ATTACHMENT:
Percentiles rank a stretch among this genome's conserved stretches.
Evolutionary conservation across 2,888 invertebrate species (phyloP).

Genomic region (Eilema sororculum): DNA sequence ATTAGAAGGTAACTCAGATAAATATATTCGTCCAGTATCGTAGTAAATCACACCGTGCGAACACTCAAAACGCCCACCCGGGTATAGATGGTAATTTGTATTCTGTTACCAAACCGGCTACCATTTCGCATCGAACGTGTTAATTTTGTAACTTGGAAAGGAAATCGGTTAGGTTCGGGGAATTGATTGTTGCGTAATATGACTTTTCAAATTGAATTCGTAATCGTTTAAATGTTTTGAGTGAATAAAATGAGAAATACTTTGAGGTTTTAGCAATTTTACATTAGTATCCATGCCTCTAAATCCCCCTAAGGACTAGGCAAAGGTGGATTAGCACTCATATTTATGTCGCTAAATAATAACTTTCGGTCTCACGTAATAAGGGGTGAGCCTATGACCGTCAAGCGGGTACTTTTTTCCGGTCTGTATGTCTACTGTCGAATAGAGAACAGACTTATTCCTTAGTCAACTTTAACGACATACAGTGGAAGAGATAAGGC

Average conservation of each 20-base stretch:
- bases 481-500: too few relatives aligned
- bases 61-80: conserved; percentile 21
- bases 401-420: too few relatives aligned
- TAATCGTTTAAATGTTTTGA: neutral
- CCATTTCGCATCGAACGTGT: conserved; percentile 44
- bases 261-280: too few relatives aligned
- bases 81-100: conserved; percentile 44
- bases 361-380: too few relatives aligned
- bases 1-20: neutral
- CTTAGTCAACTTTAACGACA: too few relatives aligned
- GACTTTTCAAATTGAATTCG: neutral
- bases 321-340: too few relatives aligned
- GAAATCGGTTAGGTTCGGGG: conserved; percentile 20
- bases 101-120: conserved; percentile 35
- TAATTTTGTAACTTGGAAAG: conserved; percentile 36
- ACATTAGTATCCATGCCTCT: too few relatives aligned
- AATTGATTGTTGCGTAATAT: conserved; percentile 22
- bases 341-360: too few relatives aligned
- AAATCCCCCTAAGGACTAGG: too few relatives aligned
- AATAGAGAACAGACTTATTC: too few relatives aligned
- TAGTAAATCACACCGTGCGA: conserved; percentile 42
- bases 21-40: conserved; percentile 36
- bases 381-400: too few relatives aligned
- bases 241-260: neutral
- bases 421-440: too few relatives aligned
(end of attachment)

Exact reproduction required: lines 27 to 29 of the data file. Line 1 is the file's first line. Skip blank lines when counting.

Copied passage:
- bases 381-400: too few relatives aligned
- bases 241-260: neutral
- bases 421-440: too few relatives aligned